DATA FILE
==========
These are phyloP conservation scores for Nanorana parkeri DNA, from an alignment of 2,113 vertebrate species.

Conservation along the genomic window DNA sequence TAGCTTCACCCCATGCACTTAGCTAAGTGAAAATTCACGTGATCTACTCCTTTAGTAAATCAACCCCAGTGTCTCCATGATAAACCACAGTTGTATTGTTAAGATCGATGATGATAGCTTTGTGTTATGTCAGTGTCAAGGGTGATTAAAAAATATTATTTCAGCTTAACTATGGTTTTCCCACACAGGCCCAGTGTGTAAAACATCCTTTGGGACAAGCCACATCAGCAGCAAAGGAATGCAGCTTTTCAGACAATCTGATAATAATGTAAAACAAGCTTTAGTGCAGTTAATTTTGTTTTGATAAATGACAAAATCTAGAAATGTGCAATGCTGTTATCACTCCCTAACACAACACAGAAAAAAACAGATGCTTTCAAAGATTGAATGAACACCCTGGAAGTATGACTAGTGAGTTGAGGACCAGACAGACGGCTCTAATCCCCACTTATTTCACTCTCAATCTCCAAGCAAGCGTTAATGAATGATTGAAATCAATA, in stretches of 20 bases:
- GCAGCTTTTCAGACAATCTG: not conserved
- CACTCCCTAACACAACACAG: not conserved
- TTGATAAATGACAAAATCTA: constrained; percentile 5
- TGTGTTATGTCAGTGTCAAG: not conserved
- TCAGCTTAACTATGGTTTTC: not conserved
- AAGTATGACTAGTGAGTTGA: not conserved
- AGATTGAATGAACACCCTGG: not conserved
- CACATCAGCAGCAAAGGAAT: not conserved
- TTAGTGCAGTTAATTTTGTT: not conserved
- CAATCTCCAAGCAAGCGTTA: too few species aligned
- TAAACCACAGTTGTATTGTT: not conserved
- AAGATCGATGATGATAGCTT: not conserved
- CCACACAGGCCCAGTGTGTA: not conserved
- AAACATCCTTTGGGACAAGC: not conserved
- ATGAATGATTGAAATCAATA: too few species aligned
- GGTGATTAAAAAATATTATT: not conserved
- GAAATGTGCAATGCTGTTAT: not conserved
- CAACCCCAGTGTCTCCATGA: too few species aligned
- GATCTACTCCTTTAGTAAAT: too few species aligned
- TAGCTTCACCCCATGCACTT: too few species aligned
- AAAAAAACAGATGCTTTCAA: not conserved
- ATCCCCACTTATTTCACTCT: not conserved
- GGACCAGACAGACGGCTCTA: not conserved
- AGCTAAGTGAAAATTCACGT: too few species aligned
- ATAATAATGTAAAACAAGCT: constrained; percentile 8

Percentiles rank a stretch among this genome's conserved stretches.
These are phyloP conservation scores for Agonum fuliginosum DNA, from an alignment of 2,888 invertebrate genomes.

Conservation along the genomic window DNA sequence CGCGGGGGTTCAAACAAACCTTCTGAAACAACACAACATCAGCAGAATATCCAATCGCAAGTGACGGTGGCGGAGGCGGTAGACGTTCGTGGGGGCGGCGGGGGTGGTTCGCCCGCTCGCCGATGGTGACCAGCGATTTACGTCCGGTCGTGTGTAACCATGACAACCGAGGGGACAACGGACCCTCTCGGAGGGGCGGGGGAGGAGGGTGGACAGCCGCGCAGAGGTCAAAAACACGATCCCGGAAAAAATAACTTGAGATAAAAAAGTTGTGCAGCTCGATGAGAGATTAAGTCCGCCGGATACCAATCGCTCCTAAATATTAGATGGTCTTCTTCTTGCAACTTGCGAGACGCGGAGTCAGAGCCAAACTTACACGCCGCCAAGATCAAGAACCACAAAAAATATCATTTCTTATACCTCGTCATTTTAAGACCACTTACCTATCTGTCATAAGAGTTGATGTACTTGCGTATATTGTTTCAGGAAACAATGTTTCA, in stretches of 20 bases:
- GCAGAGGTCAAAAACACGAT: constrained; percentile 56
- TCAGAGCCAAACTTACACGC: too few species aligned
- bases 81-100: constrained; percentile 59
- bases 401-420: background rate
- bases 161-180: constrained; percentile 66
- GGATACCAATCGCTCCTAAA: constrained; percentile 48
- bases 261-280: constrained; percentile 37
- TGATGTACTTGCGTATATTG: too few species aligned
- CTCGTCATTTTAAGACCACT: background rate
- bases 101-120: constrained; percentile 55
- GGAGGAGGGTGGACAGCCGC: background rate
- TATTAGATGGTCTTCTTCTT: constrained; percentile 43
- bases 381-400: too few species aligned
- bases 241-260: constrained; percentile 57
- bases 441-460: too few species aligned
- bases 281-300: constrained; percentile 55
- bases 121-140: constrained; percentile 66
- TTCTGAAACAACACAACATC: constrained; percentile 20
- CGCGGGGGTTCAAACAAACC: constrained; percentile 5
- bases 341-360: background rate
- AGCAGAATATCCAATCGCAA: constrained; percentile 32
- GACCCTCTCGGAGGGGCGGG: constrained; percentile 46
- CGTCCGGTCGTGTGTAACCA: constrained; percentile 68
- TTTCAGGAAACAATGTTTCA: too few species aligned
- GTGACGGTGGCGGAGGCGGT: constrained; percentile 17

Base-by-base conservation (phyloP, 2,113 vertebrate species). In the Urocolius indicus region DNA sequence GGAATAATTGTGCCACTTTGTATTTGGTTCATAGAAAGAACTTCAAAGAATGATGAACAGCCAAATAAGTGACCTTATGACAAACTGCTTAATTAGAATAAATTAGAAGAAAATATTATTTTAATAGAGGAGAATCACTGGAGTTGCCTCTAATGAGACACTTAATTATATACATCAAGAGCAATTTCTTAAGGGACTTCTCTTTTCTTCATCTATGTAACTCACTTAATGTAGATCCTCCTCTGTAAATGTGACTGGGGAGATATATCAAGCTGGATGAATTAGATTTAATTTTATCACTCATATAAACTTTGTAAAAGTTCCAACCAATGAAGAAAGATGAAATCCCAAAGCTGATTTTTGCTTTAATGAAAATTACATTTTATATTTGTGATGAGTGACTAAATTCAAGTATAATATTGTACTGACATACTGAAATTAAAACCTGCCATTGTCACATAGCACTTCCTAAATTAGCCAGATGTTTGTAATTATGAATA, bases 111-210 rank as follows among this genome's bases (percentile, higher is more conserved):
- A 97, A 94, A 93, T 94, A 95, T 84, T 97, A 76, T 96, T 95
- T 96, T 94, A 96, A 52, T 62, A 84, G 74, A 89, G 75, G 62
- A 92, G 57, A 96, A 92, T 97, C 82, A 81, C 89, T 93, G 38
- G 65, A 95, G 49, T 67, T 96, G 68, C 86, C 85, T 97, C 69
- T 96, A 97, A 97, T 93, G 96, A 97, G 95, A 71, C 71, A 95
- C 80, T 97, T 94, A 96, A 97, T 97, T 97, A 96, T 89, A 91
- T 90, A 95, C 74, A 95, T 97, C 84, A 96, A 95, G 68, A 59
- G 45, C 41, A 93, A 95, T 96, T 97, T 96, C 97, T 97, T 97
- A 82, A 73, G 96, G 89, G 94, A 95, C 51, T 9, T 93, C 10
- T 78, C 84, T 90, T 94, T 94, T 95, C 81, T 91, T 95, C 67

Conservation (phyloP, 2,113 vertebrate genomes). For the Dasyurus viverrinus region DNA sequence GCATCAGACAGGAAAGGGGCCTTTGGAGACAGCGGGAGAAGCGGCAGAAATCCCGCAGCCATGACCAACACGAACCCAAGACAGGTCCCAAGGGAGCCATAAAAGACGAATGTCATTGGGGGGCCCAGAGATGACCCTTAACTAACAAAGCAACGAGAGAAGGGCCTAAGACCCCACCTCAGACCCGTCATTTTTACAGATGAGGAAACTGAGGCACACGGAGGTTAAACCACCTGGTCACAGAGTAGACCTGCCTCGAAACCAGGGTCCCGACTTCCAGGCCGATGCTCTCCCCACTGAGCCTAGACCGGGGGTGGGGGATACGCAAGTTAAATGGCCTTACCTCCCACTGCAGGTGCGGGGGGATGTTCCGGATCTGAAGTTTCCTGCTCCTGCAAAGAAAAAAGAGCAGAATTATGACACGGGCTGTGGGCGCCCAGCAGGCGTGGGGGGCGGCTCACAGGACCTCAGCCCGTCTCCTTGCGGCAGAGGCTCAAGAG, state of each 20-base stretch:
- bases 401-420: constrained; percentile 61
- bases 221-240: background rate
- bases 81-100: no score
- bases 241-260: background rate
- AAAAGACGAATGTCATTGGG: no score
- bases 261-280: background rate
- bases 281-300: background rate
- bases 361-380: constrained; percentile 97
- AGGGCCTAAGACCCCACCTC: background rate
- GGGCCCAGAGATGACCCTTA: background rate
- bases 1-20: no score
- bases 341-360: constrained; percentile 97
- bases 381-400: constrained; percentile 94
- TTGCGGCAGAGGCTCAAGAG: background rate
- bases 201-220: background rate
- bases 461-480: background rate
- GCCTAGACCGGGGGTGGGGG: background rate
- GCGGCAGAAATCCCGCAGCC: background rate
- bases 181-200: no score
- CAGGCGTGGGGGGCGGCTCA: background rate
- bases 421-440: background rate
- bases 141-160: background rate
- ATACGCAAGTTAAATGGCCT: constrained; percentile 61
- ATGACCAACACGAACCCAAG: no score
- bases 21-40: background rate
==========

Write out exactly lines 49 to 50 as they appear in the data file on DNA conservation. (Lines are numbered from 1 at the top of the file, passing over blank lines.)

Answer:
- CGCGGGGGTTCAAACAAACC: constrained; percentile 5
- bases 341-360: background rate